As great as those effects are, perhaps the film’s greatest special effect is Bruce Campbell as Ash. Somewhere between Schwarzenegger and Shemp, we find Ash Williams. He’s got the dry wit, tough exterior and one-liners of ’80s action greats mixed liberally with the slapstick sensibility of The Three Stooges. The entire film is endlessly engaging, but the most memorable scenes are the “one man show” sequences in which Campbell is essentially alone onscreen. Fighting his decapitated girlfriend wielding a chainsaw, going to war with his own severed hand, laughing maniacally as the cabin comes to life around him while being doused with fire hoses of blood. Perhaps the most inspired of them all and with comedic athleticism reminiscent of Buster Keaton and Donald O’Connor, grabbing the back of the head and spinning around after repeatedly hitting themselves on the head with plates.
For all his twisted and over-the-top slapstick, Evil Dead 2 still delivers the goods when it comes to effective scares. There’s real stakes, ratcheting suspense and some of the best jump scares of the 80s. It’s the genius of Sam Raimi, whose vision, as well as screenplay co-written with Scott Spiegel, creates a balancing act so precarious that the slightest miscalibration would completely destroy the effect. Every moment of the film manages to sit on that edge without ever going headlong over the cliff, making it the ultimate example of comedy horror at its finest.
the evil Dead The series is, in terms of quality, one of the most consistent in all of horror. Even rarer, a deal could be made for any entry to be the best in the franchise. To me Evil Dead 2 is that highlight, but I certainly wouldn’t blame anyone who prefers the original, army of darkness, or the remake on it. Strong cases can also be made for the Ash vs Evil Dead TV series and even the stage musical version. When it comes to this, Evil Dead 2 is one of the best examples of what creative people can do when given the opportunity to do what they do best. They innovate, solve problems in unique ways, and break all the rules, giving us something we’ve never seen before. Sometimes these films succeed immediately, others are built over time, as was the case with the evil Dead movies. These cult classics endure as so many other films fade.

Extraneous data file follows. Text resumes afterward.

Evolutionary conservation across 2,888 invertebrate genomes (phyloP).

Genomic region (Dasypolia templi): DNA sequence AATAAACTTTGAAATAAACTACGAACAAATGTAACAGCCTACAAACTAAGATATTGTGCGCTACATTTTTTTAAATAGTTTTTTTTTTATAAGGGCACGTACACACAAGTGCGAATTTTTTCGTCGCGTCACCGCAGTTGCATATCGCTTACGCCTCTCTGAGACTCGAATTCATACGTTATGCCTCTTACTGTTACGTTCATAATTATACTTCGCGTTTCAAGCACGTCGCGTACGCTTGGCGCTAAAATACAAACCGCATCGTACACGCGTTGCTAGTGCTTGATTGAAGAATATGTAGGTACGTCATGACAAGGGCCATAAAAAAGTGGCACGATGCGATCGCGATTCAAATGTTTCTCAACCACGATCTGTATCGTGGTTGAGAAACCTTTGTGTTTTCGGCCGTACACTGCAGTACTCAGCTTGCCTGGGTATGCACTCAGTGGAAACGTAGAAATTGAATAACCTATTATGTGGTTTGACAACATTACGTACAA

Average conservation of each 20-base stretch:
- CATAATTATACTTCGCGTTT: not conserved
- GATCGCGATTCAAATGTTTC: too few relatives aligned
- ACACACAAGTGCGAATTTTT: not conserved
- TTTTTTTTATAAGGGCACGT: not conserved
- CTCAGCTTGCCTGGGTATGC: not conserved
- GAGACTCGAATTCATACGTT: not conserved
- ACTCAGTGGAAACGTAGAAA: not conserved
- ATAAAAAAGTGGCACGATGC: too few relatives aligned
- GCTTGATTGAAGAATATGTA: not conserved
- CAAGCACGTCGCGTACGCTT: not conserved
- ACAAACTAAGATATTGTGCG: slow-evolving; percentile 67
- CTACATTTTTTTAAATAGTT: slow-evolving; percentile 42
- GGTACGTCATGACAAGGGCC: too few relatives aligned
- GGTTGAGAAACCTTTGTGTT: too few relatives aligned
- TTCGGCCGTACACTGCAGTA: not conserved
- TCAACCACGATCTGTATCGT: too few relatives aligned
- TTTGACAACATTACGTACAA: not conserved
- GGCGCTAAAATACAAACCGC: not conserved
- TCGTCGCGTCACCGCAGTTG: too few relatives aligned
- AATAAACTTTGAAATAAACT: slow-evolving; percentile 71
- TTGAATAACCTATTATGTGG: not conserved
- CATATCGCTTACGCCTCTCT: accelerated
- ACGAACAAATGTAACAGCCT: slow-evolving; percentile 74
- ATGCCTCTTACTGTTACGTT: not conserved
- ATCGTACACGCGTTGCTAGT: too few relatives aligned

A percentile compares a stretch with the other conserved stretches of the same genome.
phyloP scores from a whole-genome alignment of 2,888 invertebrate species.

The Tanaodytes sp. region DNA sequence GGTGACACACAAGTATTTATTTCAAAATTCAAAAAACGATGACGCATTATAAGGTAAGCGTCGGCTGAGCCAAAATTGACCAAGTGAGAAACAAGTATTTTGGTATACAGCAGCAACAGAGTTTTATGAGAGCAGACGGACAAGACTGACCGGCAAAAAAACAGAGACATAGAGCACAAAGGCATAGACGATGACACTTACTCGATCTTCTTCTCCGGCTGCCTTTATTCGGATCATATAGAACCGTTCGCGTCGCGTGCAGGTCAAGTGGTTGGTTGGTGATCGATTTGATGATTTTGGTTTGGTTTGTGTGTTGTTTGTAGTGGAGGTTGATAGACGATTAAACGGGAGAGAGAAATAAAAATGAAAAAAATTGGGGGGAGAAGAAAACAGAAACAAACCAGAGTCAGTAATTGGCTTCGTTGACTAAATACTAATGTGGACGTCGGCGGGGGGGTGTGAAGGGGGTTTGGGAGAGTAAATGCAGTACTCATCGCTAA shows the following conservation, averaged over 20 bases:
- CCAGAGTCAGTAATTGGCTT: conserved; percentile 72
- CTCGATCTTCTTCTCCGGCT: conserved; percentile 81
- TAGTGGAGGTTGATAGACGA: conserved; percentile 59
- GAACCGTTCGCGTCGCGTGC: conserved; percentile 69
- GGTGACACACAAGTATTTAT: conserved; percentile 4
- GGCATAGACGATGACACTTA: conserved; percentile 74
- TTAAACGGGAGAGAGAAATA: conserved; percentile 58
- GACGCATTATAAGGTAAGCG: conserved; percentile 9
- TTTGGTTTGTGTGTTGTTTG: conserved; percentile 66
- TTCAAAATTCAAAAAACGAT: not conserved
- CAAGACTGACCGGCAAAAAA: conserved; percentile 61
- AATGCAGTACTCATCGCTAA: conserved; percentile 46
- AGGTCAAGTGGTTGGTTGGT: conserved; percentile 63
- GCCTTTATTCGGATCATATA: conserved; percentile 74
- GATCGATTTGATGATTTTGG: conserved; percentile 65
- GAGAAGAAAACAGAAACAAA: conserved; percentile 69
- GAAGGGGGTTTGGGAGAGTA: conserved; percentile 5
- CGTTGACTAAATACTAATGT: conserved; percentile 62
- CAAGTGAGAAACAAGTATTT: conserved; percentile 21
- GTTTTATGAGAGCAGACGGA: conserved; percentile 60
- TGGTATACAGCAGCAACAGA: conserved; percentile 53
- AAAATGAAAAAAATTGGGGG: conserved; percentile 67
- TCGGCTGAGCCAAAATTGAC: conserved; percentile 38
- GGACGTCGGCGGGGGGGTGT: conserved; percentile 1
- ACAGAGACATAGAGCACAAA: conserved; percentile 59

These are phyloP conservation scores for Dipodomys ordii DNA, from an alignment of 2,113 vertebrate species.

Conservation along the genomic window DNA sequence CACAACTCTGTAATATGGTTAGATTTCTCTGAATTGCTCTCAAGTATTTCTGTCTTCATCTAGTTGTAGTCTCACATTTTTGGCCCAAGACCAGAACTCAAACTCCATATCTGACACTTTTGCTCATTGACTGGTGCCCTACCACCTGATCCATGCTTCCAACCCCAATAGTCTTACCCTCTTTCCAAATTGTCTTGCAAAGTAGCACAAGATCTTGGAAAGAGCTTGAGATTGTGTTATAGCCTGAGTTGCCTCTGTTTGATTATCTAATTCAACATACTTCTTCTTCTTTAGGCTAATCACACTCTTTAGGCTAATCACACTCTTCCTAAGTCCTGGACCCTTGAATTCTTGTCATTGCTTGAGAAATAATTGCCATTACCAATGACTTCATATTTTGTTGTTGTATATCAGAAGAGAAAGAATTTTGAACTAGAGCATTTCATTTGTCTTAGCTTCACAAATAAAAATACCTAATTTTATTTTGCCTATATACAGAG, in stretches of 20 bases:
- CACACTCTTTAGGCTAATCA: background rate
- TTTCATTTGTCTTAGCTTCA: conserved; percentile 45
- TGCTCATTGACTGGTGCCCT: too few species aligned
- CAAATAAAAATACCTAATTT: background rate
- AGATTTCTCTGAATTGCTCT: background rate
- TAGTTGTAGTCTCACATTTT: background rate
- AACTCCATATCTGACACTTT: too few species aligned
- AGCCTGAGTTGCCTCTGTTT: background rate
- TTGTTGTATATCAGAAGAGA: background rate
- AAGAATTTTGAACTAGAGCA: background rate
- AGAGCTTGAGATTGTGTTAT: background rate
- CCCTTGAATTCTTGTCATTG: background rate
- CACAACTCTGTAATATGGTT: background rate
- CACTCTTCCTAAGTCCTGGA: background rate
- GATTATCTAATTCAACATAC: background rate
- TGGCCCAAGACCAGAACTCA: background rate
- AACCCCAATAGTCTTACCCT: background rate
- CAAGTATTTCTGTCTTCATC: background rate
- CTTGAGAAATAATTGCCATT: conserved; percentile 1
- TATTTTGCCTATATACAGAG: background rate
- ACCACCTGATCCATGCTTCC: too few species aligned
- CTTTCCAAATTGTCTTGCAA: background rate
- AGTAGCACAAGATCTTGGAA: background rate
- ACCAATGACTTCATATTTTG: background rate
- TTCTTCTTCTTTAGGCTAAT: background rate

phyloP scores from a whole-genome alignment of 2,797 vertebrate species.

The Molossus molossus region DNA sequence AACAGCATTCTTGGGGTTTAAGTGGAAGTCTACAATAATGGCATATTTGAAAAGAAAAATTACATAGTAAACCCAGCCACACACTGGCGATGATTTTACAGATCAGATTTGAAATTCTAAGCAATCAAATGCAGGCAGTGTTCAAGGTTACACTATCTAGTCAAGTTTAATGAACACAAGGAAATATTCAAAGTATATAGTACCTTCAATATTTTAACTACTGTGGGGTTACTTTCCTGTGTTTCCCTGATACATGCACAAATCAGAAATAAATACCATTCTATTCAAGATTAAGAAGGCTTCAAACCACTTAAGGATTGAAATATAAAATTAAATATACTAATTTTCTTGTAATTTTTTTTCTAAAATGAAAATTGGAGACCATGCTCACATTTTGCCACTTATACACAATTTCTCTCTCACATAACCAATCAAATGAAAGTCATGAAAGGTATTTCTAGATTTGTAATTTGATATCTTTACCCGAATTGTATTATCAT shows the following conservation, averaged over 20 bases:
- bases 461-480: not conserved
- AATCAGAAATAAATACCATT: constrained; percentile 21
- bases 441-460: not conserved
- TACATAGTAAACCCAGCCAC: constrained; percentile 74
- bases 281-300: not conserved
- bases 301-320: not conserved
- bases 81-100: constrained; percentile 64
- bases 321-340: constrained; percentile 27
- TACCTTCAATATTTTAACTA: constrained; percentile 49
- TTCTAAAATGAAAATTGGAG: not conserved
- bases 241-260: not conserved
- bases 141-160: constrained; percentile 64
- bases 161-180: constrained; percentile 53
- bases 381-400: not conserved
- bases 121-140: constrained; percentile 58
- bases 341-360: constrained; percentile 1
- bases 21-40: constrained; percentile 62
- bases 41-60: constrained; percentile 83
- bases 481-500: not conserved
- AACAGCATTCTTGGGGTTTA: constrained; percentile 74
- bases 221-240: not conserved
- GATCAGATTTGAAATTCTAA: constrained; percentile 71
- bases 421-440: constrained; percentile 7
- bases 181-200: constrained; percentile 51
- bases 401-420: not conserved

Evil Dead 2 only grew in esteem to become the crowning glory of inspired madness. After thirty-five years, it remains, in a word, groovy.